Palliative medicine is an interdisciplinary medical profession that focuses on providing the best possible quality of life (QOL) support for patients and families facing serious illnesses, as well as preventing and alleviating suffering. For all life-threatening serious diseases, at any time in the course of the disease, the patient can be provided with appropriate treatment to relieve symptoms. Palliative care can even be carried out at the same time as rehabilitative and life-prolonging treatments.

    Palliative therapy is not a choice to prolong life after the patient has given up treatment, nor is it a choice when there are no other treatment options, nor does it mean that he patient and their family have given up. Palliative care is simply there to provide better support for patients and their families.


    If you have severe breathing difficulties but decide not to insert an endotracheal tube, you can receive some treatment to help relieve those symptoms. Similarly, if you decide to stop treatment for the disease, you can also receive effective pain relief treatment.

    Informing your family or friends of your wishes or requirements will help you to pass away peacefully and with dignity. For example, tell them where you want to die and whether you want to donate organs after you die.
    Make your wishes clear

    If you want to express your wishes, there are legal documents called "advance directives” that can help. There are many types of advance directives, the three most useful are:

    01-Medical care power of attorney

    You can choose an agent through the medical care power of attorney to make medical decisions for you when you are unable to express them yourself. The benefit is that it allows doctors and family members to know who you want to choose for you. After choosing a health care agent, you must inform them of your wishes so that he/she knows how to make decisions for you.

    02-Living will

    This can help you choose the treatment you want to receive when you are unable to express yourself. For example, it can help you document whether you want to receive transcatheter feeding when you cannot eat.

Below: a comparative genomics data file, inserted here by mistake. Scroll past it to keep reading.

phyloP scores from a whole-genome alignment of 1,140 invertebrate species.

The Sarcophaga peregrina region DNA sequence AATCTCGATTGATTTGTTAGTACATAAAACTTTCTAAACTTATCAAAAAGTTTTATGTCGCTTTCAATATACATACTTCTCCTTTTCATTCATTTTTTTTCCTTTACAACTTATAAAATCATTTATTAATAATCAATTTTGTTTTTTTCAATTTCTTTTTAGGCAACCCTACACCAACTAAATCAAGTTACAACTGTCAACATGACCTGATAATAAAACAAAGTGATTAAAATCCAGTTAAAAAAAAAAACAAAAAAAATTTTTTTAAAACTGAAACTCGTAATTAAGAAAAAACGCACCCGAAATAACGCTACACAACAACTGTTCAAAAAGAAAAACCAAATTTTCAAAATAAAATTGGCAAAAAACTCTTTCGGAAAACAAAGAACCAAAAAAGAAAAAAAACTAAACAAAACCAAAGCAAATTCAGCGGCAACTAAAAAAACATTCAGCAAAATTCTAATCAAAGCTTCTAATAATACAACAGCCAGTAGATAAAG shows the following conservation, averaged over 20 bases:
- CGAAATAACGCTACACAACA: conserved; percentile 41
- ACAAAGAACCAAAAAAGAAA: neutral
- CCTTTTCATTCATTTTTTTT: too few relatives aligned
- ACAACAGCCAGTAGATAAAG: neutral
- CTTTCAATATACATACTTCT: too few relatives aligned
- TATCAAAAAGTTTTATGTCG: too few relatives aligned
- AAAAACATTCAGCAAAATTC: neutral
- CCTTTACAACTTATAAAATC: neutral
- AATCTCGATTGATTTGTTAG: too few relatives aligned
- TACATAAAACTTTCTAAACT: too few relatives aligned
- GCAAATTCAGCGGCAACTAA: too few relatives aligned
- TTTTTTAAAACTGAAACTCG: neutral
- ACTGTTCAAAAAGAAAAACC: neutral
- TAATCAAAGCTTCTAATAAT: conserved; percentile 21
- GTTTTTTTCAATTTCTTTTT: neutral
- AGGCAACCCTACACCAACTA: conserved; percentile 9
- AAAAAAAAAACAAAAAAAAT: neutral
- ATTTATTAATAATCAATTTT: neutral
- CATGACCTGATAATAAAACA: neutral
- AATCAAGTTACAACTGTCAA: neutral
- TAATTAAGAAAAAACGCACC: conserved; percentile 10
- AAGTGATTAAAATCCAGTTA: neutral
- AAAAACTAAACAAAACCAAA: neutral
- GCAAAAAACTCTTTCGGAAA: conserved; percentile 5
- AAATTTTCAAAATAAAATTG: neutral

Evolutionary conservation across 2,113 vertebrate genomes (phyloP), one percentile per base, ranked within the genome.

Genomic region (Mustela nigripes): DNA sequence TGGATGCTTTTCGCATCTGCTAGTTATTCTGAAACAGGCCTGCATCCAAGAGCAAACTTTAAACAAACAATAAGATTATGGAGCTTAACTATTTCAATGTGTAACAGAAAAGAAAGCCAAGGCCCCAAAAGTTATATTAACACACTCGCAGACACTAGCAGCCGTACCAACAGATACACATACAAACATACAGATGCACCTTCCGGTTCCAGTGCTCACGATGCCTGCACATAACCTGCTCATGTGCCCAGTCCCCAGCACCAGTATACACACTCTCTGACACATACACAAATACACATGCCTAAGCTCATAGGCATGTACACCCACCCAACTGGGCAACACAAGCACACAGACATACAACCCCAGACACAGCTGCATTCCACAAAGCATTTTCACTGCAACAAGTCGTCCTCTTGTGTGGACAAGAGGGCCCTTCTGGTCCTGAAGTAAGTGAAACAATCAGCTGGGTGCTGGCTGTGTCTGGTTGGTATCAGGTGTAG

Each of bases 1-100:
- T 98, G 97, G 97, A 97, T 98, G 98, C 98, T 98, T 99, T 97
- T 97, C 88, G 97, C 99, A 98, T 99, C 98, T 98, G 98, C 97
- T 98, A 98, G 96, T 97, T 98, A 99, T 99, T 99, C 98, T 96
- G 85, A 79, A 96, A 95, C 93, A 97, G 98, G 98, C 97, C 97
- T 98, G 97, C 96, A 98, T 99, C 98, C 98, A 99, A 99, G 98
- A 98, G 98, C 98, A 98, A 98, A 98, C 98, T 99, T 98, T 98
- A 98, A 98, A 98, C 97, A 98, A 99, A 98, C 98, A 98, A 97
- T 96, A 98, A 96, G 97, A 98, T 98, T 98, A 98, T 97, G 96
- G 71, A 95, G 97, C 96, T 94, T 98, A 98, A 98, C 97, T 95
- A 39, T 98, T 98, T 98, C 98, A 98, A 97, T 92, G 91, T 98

03-Do not resuscitate/do not intubate (DNR/DNI)

    If you decide not to receive cardiac resuscitation in the event that your heart stops, and not want to do tracheal intubation in the event that you stop breathing, you can ask for a DNR/DNI. This is a form that must be signed by a doctor. Signing this form means that you have decided not to receive these treatments. However, you can still request maintenance medication and non-invasive ventilation (such as oxygen inhalation through nasal cannula or through a mask) to relieve symptoms of discomfort.


    It is important to let family or friends know your wishes, because it will help them make choices for you if you cannot make them for yourself.

    05-Can you change your mind once you have signed an advance directive?

    Yes, you can change your mind at any time. If you sign an "advance directive" but decide that you want another treatment or want to change the person you have given medical power of attorney, you just need to tell your healthcare provider about your new decision. If you want to appoint a new agent or want to record new wishes, you can draft a new document.

    Illness and health are topics that most people cannot avoid in their lives. The treatment of most advanced diseases is often aimed at relieving symptoms, rather than simply seeking to prolong life. Palliative care is a specialized medical service for severely ill patients. Palliative care involves addressing the physical, intellectual, emotional, social and spiritual needs, and promoting the use of autonomy, the right to know, and the right to choose throughout the entire course of the disease, improving quality of life for both the patient and their family.